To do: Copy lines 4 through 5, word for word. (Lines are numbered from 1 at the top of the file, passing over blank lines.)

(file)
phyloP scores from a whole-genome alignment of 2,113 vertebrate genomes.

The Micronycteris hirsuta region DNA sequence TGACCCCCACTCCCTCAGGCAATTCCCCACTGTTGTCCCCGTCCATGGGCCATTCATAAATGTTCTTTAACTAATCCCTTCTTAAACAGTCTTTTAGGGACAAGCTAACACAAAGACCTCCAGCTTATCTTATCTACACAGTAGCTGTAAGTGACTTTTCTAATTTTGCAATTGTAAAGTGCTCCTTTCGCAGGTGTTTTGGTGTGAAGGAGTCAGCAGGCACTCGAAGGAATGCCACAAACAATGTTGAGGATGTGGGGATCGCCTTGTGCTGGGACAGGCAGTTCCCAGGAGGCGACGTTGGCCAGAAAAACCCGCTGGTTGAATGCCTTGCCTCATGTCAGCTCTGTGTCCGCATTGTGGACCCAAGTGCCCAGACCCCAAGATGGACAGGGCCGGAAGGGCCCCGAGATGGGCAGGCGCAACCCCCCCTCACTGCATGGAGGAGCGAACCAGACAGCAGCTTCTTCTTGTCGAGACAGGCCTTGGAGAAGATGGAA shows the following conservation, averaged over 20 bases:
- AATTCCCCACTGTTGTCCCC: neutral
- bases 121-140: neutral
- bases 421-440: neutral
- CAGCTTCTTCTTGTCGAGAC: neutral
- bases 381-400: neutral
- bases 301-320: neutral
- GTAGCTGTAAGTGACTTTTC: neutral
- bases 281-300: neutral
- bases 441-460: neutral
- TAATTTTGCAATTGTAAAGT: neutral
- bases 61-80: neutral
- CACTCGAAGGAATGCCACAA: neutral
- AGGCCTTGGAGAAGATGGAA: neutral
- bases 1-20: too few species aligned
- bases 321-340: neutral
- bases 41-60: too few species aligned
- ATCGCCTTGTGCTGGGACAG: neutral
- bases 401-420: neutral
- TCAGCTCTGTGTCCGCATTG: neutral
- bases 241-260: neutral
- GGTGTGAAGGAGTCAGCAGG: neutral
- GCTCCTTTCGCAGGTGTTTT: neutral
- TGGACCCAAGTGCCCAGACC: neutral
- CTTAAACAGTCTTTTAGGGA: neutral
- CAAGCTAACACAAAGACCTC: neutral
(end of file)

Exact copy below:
- bases 121-140: neutral
- bases 421-440: neutral